Sons of Norway
Grieg Lodge 657 District 5
The First Lodge in Ohio
Sons, Daughters, and Friends of Norway
Per Flem, Editor
Greetings to all…
The holidays are coming and I thought I share some authentic Norwegian Christmas traditions to help us get in the “spirit”.
Did you know that, “Norwegians drink approximately 10 million liters of beer during December, a quantity surpassed only during the hottest July. Juleol (Christmas beer) — commercially brewed since 1936—accounts for over half of this amount.”
So writes Kathryn Stokker in her scholarly, but delightful, study of Norwegian and Norwegian American Christmas traditions, "Keeping Christmas: Yuletide Traditions in Norway and the New Land."
The time we now call Christmas, Stokker tells, was for the old Norwegians a harvest celebration more like an extended Halloween than what we call "the holidays." Not only were the Norwegian peasants seriously concerned about Halloween-type goblins, as they brought in the harvest during the shortening days, they had the “nisse” to honor.
Stokker's book shows us the deep meaning of the old Norwegian Christmas. And she shows how the Norwegians struggled to keep some vestige of the old Christmas while accepting the materialistic and hurried Christmas of the New World. For the practical minded, "Keeping Christmas" also includes some old-fashioned Norwegian recipes for delicacies such as Goro and Krumkaker.
While Stokker is spinning her wonderfully told stories of old and not so old . Norwegian Christmas, she puts meaning into all of our struggles to eke out joy and meaning from the rush and crush of our contemporary holiday season. Her book, published by the Minnesota Historical Society in both hardcover and soft, is a pleasure to read and contemplate.
I recently purchased two copies of this book and gave one copy to Per Flem and the other one to Linda Burge. I have placed the book in their hands so they can suggest, along with others, ideas and suggestions to help us to keep a “Norwegian Christmas” this year.
Our September Sons of Norway meeting was great. Several of us were able to sit around a table together and have an extended visit. It was great to feel the synergism as I listened to all of your wonderful ideas for Jule Fest. A huge, “Tusen Takk” (thousand thanks) to Sandy Nelson for making arrangements to have the meeting at her community building.
Remember, this is your Lodge. Let’s work together and have fun.
God bless you all,
The October 15th meeting will be on “Lief Ericson, and the world”, at the Mallards of Mason Clubhouse, 7487 Somerset Road, Mason. Susie Mikaloff will present her unit on Lief Ericson, which she has taught to students in Springboro. Susie will also have a lefse demonstration, with sampling. Dinner at 6:00PM. Bring a main dish, an extra dish or dessert and your own table service. Call Sandy Nelson at 336.9810 if you need directions and to RSVP. More details on website.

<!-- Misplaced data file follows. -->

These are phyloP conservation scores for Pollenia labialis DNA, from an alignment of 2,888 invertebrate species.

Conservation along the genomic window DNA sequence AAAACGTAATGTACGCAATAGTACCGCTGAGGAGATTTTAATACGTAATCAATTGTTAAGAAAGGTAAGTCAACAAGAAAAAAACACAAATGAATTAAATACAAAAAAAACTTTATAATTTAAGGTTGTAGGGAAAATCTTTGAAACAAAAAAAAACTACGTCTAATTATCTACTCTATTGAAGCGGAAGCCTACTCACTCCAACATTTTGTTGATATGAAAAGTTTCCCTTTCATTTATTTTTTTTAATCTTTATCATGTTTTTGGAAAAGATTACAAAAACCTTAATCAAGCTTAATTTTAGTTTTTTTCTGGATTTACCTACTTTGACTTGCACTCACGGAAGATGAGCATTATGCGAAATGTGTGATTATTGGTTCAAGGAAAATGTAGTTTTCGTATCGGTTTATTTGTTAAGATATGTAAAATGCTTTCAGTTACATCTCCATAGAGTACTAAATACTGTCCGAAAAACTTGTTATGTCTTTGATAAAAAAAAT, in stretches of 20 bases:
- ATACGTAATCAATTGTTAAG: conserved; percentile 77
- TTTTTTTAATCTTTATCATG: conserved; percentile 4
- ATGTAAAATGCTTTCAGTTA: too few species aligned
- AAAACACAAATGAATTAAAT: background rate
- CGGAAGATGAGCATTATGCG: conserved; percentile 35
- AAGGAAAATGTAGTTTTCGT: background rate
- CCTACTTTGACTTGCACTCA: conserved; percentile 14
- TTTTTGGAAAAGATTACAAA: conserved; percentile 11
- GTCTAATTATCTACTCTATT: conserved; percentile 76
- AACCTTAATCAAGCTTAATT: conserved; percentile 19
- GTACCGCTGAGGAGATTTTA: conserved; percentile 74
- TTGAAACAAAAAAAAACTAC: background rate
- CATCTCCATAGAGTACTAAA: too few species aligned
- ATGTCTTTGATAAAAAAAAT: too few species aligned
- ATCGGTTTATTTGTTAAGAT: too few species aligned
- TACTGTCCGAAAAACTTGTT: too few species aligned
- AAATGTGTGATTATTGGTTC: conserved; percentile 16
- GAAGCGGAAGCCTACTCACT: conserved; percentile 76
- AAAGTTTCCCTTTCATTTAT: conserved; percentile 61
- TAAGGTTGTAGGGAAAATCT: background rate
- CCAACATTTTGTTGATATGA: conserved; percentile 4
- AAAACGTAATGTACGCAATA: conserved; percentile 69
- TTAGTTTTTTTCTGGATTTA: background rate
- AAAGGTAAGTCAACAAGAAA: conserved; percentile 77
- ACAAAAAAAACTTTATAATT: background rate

The November 19th meeting will be a business meeting, “Past, Present, and Future”. Membership pins will be presented. 30 year pin: Janice Ohlsen,20 year pin: Ann Christiansen and Susie Mikaloff, 15 year pin: William Halverson, Helen Hippert, Robert Price, Neil Sorum, Thomas Traunt,10 year pin, Jan Garnaes-Johnson, Carol Olson, Vicki Petreman. Since there are 53 members eligible for 5 year pins, they will be distributed as requested (by Nov.10th) only. Please call me, Per Flem at 739-6240 if you wish to receive 5 year pins. The meeting will be at 3:00PM at friendship Methodist Church, 1025 Springfield Pike, in Wyoming.
The December 17th meeting will be an all-out effort to make this the most meaningful event of the year. The program will start early with members cooking old time favorites. Singing around the tree, and then re-enacting those traditions that make a Norwegian Christmas very special. Specialty foods of course will be eagerly anticipated. Members are encouraged to bring grandchildren, and other guests. Karl has invested in a number of books, ”KEEPING CHRISTMAS” by Kathleen Stokker, which describes the evolution of Christmas traditions in Norway, and how they were assimilated into the New World.
Depending upon which part of Norway these Norwegian immigrants grew up, dictated some widely differing traditions. Ham on the west coast, lamb in the east, vegetables for the wealthy in large cities, and always various home brews that were always highly complimented in order to get some more samples. Neighborhood “visits” were a big feature, and providing superior hospitality was a method of maintaining one’s status in the village. This was in a period before automobiles, when visits meant a trip that might take hours in a row boat or horse drawn cart, in the midst of winter. It puts perspective for us here in Cincinnati when schools are closed when we get 4” of snow.